Delivering on a new strategy and expansion
So, how did Isavia drive its programme with recovery and sustainability in mind during a pandemic?
The airport development team undertook detailed analysis and out-of-the-box strategising, looking at the risks of delivering the intensive construction works over the next ten years and how to integrate its sustainability strategy.
For this, it brought in Mace Group, global experts in aviation, to learn from other major airport programmes and created an integrated team culture combining local and international expertise. It also devised an ambitious sustainability action plan of being carbon neutral by 2030.
But the team was always mindful that Keflavik had to remain resilient while operating in a pandemic. Therefore, while it got its expansion plans underway, managed its logistics and supply chains, it also maintained operational flexibility. Short-term enhancement was prioritised, for example, to ensure that it would have the facilities to cope when demand returns and that it would be able to deliver over 35 percent increased capacity by 2024.
The role of Operational Readiness Activation and Transition (ORAT) methodology
At the heart of everything it did, Isavia combined ORAT methodology with design and user experience in mind to its expansion plans. This involved:
- Governance: Establishing the project structure, flushing out the scope excesses and putting project controls and governance in place.
- Stakeholders: Getting operational buy-in from the outset, focussing on operationally-critical issues and passenger centricity.
- Status reports: Providing unbiased, independent readiness progress reports (including both construction and stakeholders).
- Risk and issues: Identifying, tracking and managing ORAT risks and issues.
- Complex scheduling: Consolidating the build, manpower, trials, operations and transition. Undertaking training, doing soft launches without impacting the critical stages of the programme.
- Business objectives: Verifying business objectives and success criteria.
A logistics strategy has also been implemented across the programme. This will enable the operational side of the airport to navigate the restrictions and movement corridors early on, so they can plan their activities and operations around the disruption during the decade.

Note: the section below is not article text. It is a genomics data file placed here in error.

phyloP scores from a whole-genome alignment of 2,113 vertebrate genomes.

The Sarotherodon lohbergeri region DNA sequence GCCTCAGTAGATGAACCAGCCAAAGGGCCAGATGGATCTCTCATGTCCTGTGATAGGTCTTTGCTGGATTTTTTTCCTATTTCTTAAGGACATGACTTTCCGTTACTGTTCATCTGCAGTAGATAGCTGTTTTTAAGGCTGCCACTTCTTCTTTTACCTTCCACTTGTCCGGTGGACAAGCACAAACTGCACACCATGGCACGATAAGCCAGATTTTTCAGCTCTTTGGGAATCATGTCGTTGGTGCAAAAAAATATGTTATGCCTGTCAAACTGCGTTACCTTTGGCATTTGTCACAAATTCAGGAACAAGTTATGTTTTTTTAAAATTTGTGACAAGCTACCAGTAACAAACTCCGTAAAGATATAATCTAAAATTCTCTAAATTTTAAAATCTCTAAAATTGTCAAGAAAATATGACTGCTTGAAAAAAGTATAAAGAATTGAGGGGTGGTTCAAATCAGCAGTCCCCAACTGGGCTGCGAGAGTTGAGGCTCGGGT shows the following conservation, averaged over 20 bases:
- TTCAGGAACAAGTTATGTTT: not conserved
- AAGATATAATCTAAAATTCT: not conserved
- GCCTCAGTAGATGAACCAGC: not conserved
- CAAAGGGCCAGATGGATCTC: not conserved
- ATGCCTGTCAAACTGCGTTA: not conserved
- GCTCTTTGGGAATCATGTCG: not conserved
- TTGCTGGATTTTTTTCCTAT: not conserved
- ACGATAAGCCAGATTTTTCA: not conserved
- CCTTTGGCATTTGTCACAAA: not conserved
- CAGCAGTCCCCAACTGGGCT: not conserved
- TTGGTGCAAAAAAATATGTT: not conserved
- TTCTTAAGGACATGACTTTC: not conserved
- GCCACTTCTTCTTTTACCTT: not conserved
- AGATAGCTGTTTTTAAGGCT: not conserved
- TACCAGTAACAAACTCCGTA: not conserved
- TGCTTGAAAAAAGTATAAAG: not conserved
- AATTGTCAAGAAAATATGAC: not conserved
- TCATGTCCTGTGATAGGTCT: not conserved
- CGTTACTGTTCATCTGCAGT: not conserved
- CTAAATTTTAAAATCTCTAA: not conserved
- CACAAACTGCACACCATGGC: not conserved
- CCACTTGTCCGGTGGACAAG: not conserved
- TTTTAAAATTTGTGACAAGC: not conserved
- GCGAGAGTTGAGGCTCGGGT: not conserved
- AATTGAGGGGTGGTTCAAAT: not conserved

By taking this approach, says Rúnarsson, Isavia obtained:
- Clarity around design language, procurement strategy and governance.
- Programme controls that can be implemented without undertaking ‘open heart surgery’.
- A clear carbon reduction roadmap with deliverable targets over the next decade.
- An engaged team with the right people in the right roles to move forwards.
- An optimised development programme that has saved money, rather than spent money – adding value to the programme.
It’s been a matter of doing more with less, says Rúnarsson.
At the same time, however, Keflavik didn’t want to dilute the passenger experience as a result of the development programme. Passenger centricity has, therefore, been central to the programme’s kick off, with focus on people and processes to get the airport match-fit for the recovery.
And it’s paying off. Passenger numbers are bouncing back, with up to 84 percent recovery and, unlike other airports around the world, Keflavik is coping seamlessly with the returning demand.
Rúnarsson’s final word on what airports should be prioritising right now?:
“Airports need to move out of our aviation/ engineering operational mindsets of moving people from A to B. The airport of the future will be part of the passenger journey, part of the destination where they want to spend time and not just a place of transaction.”